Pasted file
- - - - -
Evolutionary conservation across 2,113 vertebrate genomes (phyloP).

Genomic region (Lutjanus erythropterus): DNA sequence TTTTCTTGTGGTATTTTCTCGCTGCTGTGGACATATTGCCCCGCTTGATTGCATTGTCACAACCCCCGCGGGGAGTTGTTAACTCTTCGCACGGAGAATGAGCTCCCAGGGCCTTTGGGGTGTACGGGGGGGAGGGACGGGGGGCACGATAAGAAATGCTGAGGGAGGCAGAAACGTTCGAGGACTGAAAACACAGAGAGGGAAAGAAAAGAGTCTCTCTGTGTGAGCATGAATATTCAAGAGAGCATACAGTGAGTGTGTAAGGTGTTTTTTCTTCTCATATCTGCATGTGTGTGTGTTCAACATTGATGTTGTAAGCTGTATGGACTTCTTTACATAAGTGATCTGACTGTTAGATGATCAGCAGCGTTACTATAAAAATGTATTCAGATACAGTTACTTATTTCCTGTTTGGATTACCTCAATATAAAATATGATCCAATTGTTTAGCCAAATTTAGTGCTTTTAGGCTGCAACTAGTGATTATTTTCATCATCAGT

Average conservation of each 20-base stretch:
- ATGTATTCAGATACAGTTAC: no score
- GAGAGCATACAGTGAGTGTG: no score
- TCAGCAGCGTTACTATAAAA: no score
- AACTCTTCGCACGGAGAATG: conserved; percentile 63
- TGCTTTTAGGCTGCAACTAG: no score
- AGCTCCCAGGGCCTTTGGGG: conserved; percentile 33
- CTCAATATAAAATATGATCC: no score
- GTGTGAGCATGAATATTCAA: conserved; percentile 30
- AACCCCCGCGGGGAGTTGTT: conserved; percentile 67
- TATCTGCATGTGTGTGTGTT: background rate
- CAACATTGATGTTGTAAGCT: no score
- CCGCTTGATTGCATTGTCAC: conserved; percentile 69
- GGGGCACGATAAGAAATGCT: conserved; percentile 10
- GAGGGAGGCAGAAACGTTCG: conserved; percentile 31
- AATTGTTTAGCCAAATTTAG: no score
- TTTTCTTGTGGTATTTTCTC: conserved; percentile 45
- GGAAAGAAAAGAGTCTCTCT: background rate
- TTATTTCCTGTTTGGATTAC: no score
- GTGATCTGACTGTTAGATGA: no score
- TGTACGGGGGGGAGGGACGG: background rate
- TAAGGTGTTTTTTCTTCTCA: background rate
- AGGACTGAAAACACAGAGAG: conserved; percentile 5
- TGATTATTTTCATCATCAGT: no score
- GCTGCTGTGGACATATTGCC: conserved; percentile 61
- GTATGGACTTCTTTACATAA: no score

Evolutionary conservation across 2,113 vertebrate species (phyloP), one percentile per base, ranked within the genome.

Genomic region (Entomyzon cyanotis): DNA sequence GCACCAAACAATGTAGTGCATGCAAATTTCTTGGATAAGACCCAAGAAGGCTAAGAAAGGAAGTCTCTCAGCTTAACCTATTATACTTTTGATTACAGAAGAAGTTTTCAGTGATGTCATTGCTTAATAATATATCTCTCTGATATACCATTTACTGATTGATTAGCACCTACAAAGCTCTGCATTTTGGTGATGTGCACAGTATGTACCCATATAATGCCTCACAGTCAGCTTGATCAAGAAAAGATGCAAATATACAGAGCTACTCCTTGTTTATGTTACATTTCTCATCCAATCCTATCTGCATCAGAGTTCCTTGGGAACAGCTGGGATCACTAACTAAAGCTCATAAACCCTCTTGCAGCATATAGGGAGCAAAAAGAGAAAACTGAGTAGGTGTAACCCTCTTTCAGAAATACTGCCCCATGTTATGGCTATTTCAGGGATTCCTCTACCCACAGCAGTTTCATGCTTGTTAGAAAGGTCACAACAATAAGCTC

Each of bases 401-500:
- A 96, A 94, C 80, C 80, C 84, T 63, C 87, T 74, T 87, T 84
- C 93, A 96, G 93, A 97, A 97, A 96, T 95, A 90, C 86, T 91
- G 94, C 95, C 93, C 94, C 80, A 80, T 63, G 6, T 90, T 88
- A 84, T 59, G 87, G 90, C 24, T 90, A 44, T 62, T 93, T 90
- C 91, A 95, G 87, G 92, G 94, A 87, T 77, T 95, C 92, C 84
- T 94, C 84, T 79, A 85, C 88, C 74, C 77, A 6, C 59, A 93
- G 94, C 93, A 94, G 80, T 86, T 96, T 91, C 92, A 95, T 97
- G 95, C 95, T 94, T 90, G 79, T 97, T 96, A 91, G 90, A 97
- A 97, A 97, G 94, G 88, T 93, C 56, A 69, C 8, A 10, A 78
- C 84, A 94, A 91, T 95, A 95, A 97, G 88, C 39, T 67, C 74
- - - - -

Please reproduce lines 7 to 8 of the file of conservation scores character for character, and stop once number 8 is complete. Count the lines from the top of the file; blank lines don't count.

- AACTCTTCGCACGGAGAATG: conserved; percentile 63
- TGCTTTTAGGCTGCAACTAG: no score